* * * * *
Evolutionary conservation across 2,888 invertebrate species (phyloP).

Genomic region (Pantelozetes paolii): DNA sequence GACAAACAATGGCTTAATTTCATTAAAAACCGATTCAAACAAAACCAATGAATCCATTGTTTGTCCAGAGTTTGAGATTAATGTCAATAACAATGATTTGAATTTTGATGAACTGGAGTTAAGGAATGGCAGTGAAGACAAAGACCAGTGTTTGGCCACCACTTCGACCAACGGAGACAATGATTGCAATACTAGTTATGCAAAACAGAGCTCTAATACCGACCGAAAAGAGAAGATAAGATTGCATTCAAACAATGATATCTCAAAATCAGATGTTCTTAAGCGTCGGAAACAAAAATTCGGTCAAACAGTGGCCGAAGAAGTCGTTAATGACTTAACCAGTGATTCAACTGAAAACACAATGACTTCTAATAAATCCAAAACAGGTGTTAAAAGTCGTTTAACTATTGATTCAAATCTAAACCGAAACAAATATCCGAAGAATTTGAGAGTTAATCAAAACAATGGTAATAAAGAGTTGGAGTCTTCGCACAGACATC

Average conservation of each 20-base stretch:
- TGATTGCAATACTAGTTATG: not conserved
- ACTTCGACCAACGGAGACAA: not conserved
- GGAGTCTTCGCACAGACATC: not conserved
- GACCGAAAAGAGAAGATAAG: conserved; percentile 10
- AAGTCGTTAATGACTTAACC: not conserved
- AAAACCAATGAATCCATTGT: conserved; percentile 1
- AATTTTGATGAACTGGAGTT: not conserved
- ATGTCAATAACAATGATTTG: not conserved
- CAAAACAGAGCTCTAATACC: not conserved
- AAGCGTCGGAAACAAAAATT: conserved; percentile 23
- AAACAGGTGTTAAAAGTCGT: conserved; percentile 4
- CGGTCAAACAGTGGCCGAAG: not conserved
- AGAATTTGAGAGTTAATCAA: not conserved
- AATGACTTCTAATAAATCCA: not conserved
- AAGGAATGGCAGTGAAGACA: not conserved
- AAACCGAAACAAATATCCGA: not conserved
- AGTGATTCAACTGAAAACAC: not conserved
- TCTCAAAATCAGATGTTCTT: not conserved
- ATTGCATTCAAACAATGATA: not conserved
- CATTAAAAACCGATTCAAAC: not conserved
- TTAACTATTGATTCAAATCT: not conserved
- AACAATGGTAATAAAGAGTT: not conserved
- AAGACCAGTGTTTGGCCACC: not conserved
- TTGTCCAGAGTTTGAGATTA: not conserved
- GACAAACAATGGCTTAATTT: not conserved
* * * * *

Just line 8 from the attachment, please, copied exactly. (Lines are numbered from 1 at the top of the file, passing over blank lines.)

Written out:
- AAGTCGTTAATGACTTAACC: not conserved